10 p.m. — The guesthouse owner invites me to a Bengali dinner he just cooked. He says it's free, but I give him a little money to cover his costs. Myself, two German girls, a Vietnamese couple, and the guesthouse owner all eat and lounge on the kitchen floor for the next hour or so until we head to bed. $2.40

Daily Total: $22.08

Day Four – Cameron Highlands, Malaysia

8:30 a.m. — Wake up and partake in some of the toast and tea that is also free at this guesthouse. I have my bed for the night again and pay another $7.20. Chat with people for a while and decide with an Australian couple to trek on Trail 1 later that day. We plan to leave by 11. $7.20

10:30 a.m. — I go out and buy some snacks for the day’s hike: coconut-fried peanuts, more dates, fresh bananas, and a liter of water. $5.18

11:30 a.m. — We finally get ourselves together and leave the guesthouse by 11:30. The trailhead is about 6 km away, so we hitchhike to the bottom and begin walking. The 3.5 km trail is steep, at times almost a sheer vertical through the jungle that involves lots of mud and ropes and upper-body strength. After an hour and a half, we reach the top and are greeted by a lovely viewpoint and mist-filled mossy forests. We rest for a while and take some pictures.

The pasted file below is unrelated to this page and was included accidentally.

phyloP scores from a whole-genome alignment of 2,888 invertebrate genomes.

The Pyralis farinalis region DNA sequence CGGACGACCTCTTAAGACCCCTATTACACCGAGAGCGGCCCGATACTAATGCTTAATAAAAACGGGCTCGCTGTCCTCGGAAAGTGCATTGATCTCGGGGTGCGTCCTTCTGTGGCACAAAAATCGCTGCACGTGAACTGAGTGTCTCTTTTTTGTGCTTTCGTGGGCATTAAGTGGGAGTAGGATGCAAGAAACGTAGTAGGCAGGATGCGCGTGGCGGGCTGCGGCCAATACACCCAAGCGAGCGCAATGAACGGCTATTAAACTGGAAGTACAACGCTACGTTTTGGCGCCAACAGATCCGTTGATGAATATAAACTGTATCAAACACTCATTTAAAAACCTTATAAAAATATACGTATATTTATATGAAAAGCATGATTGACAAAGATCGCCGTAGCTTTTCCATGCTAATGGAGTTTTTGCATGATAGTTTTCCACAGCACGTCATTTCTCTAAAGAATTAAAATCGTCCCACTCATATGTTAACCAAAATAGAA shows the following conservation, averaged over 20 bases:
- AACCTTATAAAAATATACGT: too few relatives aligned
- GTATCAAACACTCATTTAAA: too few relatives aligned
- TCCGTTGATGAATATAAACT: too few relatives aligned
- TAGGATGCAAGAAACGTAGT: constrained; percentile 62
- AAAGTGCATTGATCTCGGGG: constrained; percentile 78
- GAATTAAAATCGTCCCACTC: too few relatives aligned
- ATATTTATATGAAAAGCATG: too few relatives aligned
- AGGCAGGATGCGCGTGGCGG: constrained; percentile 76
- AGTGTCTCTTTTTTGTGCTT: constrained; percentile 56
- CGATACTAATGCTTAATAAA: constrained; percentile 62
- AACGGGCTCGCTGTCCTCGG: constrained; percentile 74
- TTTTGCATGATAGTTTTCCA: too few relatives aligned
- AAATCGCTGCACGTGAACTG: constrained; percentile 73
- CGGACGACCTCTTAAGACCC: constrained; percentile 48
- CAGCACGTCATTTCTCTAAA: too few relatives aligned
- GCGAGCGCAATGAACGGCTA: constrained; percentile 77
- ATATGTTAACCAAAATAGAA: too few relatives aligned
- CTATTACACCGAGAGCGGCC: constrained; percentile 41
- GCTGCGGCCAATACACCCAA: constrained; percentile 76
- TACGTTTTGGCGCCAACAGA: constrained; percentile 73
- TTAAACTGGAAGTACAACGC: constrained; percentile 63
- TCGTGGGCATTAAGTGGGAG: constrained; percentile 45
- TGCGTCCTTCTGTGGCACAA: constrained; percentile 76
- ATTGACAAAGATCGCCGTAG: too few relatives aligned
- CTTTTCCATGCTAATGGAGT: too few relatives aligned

3 p.m. — We head back down on the road and it takes us through a tea planation, one of the crops the Cameron Highlands are famous for. We stop at the café in the center of the plantation and enjoy a very soothing cup of tea with a scone ($1.54). It starts to rain almost the moment we leave the café, but not a minute later a Malaysian family lets us pile into the back of their car and drives us back to town. They also invite us to go strawberry picking with them, which we accept. I proceed to pick and eat a whole lot of free strawberries. $1.54